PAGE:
Al Franken is on his way out. John Conyers is already gone. So is Arizona Republican Trent Franks. In Alabama, Roy Moore has gone down in flames.
And multiple allegations of harassment against President Trump are gaining new attention. They certainly represent something bigger than “fake news.”
This national catharsis over sexual misconduct by powerful men does feels like a unique moment in America. But the #metoo movement is not limited to the United States. Parallel processes have been unfolding in Europe. This is a phenomenon bigger than Franken, or Trump or Moore.
It will take time for Europeans and Americans to sort out how to deal with simple boorishness, and what level of harassment must carry serious penalties. As in the U.S., new cases arising in Europe are frequently about abuse of power, and sometimes about outright criminal behavior. When caught, offenders try to fall back on the “boys behaving badly” defense.
That’s what happened to Britain’s defense secretary, Michael Fallon, who resigned last month over reports that he couldn’t keep his hand off the knee of a female journalist, and other questionable behavior toward women reporters. Fallon acknowledged that what once might have seemed acceptable in the corridors of power wasn’t anymore.
But that was just the tip of the British iceberg.
Another Cabinet secretary, international trade minister Mark Garnier, has acknowledged once sending a female staff member out to buy sex toys. His defense is that it was just “good-natured high jinks.” Reports of harassment are rife in Parliament, including a case in which a woman staff member was ignored despite reporting a sexual assault four times.
Staff members in Parliament reportedly have kept a list of “sex pests” that includes 50 names.
And Paul Golding, the leader of the far-right Britain First movement, has been put under investigation for a possible sexual assault. Britain First gained attention in the U.S. recently when Trump retweeted inflammatory videos posted by Golding’s deputy, Jayda Fransen. In Golding’s case, Fransen reportedly tried to persuade the victim to stay quiet.
France hasn’t seen the same level of drama, but one former assistant in parliament says women kept an informal list and verbally warned each other about certain members of parliament.
Last year, Denis Baupin resigned from a leadership role in the French Parliament over accusations of sexual harassment. Elections earlier this year brought many more women into parliament. They now make up about 40 percent of parliament’s members.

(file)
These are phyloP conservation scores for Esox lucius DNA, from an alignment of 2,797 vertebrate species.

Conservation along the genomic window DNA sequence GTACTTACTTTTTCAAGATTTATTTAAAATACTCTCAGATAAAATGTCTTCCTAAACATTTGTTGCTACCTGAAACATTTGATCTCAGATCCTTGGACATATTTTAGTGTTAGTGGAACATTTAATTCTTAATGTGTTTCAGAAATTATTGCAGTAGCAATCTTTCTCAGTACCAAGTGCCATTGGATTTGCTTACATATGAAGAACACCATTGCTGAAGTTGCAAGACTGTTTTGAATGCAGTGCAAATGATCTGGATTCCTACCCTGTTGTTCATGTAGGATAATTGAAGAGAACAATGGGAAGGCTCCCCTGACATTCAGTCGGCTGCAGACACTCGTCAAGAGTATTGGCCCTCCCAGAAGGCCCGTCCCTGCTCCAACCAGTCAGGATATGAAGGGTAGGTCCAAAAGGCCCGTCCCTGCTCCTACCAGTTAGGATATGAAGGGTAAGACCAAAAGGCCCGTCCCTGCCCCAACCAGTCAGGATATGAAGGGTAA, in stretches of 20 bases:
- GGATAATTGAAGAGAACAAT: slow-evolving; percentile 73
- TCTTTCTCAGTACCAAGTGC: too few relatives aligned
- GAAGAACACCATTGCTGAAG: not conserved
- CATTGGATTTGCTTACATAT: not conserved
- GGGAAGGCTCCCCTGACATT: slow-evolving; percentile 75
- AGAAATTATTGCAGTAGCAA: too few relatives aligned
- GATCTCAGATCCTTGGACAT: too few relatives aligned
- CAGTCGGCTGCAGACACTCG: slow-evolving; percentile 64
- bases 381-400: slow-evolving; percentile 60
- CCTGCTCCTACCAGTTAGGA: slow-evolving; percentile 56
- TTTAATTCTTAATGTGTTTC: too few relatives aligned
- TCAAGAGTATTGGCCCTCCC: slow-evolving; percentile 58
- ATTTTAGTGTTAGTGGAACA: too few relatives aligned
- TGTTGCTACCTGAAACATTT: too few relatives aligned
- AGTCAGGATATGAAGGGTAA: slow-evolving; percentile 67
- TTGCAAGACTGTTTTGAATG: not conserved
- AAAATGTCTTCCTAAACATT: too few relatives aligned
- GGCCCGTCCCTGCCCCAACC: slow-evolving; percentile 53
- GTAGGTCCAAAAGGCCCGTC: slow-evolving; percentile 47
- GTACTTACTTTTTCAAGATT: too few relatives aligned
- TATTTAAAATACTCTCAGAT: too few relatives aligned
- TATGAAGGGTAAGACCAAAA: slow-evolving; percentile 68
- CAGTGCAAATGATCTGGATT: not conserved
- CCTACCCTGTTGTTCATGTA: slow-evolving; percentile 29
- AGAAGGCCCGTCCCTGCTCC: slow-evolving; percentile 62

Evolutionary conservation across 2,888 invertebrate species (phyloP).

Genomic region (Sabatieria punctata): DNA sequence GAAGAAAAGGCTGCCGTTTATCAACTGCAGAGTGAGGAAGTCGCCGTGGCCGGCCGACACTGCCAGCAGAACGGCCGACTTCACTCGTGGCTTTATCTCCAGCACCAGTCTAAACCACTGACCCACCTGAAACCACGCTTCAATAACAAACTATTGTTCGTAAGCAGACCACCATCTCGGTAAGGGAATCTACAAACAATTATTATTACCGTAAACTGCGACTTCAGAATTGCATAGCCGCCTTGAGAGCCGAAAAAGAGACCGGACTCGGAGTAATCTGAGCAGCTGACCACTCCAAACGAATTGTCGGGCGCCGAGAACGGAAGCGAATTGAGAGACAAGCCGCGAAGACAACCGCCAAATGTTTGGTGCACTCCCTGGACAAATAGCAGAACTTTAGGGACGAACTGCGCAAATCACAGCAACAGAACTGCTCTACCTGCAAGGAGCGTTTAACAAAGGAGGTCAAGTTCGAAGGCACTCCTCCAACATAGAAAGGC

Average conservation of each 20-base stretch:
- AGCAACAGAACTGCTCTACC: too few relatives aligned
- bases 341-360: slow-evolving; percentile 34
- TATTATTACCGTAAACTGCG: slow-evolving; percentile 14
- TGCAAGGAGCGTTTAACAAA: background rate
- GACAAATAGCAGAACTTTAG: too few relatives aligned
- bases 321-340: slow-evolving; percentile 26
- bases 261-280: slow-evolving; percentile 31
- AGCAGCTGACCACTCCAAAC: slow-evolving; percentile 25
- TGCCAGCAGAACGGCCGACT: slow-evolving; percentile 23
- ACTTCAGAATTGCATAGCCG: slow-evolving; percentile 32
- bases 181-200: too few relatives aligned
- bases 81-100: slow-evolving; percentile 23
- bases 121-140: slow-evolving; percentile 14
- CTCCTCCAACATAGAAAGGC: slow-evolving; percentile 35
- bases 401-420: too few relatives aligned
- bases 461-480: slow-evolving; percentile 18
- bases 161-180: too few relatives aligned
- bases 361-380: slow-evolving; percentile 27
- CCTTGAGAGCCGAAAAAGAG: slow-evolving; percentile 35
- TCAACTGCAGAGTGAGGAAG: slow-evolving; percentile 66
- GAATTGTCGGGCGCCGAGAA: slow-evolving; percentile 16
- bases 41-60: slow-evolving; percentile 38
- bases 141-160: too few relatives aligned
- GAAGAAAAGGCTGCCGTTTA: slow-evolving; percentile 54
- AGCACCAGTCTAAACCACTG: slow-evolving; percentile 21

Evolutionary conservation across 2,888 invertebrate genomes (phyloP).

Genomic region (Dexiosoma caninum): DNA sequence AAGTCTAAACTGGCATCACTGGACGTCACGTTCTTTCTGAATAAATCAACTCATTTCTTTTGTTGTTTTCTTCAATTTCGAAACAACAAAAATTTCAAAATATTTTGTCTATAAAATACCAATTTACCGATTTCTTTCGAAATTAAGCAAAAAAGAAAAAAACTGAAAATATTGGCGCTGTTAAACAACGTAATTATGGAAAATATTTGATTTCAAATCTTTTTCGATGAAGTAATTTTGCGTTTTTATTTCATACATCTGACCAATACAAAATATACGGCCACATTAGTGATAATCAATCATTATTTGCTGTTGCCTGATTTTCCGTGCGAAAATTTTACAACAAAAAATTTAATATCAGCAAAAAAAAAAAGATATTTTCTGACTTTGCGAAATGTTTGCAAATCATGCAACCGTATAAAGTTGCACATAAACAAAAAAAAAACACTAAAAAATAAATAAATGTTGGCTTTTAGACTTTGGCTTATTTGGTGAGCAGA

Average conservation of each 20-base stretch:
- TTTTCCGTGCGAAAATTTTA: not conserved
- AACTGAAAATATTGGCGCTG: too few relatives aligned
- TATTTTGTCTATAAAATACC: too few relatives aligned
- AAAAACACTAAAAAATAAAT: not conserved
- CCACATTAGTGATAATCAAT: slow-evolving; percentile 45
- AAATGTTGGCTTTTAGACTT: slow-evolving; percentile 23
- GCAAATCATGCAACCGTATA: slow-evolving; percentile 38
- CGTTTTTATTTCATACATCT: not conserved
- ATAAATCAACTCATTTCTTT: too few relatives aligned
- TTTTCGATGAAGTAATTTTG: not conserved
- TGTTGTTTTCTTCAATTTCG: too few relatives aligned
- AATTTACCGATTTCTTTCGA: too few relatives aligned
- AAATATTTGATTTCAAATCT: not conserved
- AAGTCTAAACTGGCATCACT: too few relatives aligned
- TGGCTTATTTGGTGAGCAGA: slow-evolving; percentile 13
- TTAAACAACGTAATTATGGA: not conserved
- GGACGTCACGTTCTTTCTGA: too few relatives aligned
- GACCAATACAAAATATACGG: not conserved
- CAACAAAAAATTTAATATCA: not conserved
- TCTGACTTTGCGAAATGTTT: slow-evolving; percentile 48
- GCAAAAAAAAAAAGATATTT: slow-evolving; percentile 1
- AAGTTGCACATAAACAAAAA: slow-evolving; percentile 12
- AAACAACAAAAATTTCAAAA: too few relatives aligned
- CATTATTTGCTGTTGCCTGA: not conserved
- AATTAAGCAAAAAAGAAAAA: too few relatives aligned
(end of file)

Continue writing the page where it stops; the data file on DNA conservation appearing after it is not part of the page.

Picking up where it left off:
And across French society, officials say reports of sexual harassment are up sharply in recent months as the #metoo movement spread to Europe.
In countries where abuses haven’t surfaced at high levels of government, they often have in institutions such as the military, the arts and media.
Germany has started reforms to stop abuse and harassment in its army, where about 11 percent of the soldiers are women. Reforms were launched after reports surfaced of abuses at a special operations training center in southern Germany. One woman recruit said she was forced to pole dance in the common room of the barracks. And supervisors forced recruits to strip, and then took photos as they touched the breasts and genital areas of women recruits.
A recent survey found that nearly half of German women report having been sexually abused or harassed.
Scandinavian countries, long a bastion of gender equality, aren’t immune. In Norway, reports of harassment in media organizations were followed by a petition signed by nearly 500 women complaining of harassment and abuse in the acting profession.
Sweden’s foreign minister, Margot Wallstrom, is an unusual politician. Assaulted by a knife-wielding boyfriend in her early 20s, she went on to be the U.N.’s special representative on sexual violence in conflicts. As foreign minister, she has crafted a “feminist foreign policy.” But she shook Europeans this fall by announcing that she, too, had been subject to an unwanted advance – at an official European Union meeting, no less.
If there is anyone in Europe the opposite of Wallstrom, it has to be former Italian Prime Minister Silvio Berlusconi. Now 81 and out of office, Berlusconi is notorious for his wild “bunga bunga” parties. He still faces trial for allegedly bribing people to stay quiet over accusations he paid for sex with young women. That is in addition to his conviction for tax fraud.
But politically, he’s on the comeback trail. Last month, his movement won regional elections in Sicily. It’s not without reason that President Trump has been compared by many to Berlusconi — both rich men with a populist message who have survived behavior that would sink other politicians.
History professor Anna Foa finds something peculiarly Italian in Berlusconi’s staying power. Breaking rules brings votes, she said. “Everyone wants to be the one who breaks the rules and gets away with it, and Berlusconi did this in a sphere that people like best — the sexual sphere,” she told Reuters.
So, to put the choice in sharp relief, do we want to be more like Italy? Or Sweden? Do we want our politicians to be more like Berlusconi? Or Wallstrom?